The Perfect Time

There’s no handbook for living the dhutanga lifestyle – there’s just a list of 13 ascetic practices and centuries of praise for those who undertake them. But that’s not to say there are no guiding principles to be found. They just must be discovered as you go. Nothing about the holy life makes sense from a warm, cozy, comfortable living room. But when you are living it, the maxims of practice, technique and lifestyle arise spontaneously.

One maxim of dhutanga life is also very useful for meditation practice in general. When one sets an intention to depart for wandering at a certain time, that is generally when they should leave. A storm might roll in, or news come in of a particularly good offering coming the next day; a recently washed robe might still be damp or one could have failed to get any sleep the night before. Nevertheless, they depart at the chosen time – sometimes into rain, sometimes with an empty belly, sometimes without useful supplies.

It’s not stubborness, nor is it blind faith, though it may seem so to the outside observer. It’s easier to understand in the context of meditation. We do everything we can to try to get the perfect environment to sit. We get enough sleep and try to eat healthy. We find a quiet space and a comfortable cushion. We silence our phone and clear our schedule. Finally, we sit. But as the bugs start to buzz, and cars rush by, and the hot sun emerges or a cold wind blows – at some point we have to let go. We will never get things perfect, and even if we did it won’t stay that way for long.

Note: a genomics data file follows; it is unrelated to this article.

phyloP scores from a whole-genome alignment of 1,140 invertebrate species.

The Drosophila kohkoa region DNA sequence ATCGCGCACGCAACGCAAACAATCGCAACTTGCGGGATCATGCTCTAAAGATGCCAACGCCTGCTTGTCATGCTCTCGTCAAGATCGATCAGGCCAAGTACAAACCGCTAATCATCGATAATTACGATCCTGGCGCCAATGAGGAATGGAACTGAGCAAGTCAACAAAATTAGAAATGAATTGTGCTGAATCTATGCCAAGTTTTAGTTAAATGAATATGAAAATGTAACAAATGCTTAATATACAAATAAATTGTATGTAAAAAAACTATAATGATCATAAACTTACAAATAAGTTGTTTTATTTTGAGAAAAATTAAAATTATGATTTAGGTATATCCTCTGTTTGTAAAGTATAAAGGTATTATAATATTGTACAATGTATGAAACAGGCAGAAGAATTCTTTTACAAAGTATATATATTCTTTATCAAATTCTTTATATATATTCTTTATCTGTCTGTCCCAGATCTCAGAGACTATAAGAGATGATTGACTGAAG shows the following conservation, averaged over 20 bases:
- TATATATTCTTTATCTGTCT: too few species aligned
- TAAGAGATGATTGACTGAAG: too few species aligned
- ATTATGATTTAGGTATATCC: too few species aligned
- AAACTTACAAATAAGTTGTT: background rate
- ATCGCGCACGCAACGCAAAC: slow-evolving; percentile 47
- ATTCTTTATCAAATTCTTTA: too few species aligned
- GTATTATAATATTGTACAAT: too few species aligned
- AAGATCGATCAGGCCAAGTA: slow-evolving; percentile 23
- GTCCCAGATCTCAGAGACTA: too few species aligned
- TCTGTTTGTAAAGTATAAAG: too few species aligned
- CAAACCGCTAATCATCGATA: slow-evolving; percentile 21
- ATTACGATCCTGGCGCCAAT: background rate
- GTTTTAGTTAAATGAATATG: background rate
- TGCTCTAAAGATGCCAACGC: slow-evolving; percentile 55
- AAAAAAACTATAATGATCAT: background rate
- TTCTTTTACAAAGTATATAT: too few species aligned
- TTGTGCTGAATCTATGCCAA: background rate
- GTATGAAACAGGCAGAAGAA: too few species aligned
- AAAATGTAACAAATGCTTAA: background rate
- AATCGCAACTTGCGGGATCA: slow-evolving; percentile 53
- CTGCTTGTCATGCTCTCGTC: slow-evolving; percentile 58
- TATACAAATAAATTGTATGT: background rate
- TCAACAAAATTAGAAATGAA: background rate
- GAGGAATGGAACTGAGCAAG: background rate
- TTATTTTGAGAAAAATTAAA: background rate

When we are planning for a project or the beginning of a journey, it’s very natural to want to get the conditions right. But if we focus too heavily on the physical conditions and the basic materials, we may overlook the spiritual conditions which are possibly more essential to our success. Our vision, our aspiration, and our willingness to work through challenges – this is what we should be safeguarding. Without this, even if everything else was perfect, we are likely to fail.

I can remember vividly half a dozen instances of ‘Going Forth’ when every sign was that I should stop and wait. I can recall the puzzled faces of other monastics as I stepped out into the rain to begin a journey at the appointed hour rather than wait. But I have seen time and again how the skies part not long after, and how I meet the right people on the road, and how everything works out. The perfect circumstances still arise — the difference is that I’ve gone out to meet them on the road.

All of this is to say, I’m looking forward to next month’s Anapanasati retreat – the first retreat I’ll be able to offer in Massachusetts since I first wandered here six years ago. There is no facility yet, or plan for meals, or participants or honestly any reason to think it should work out. Yet there is a date, and an idea, and an intention, and the willingness to find a way. It should be fun.

Upavana Foundation info@upavana.org

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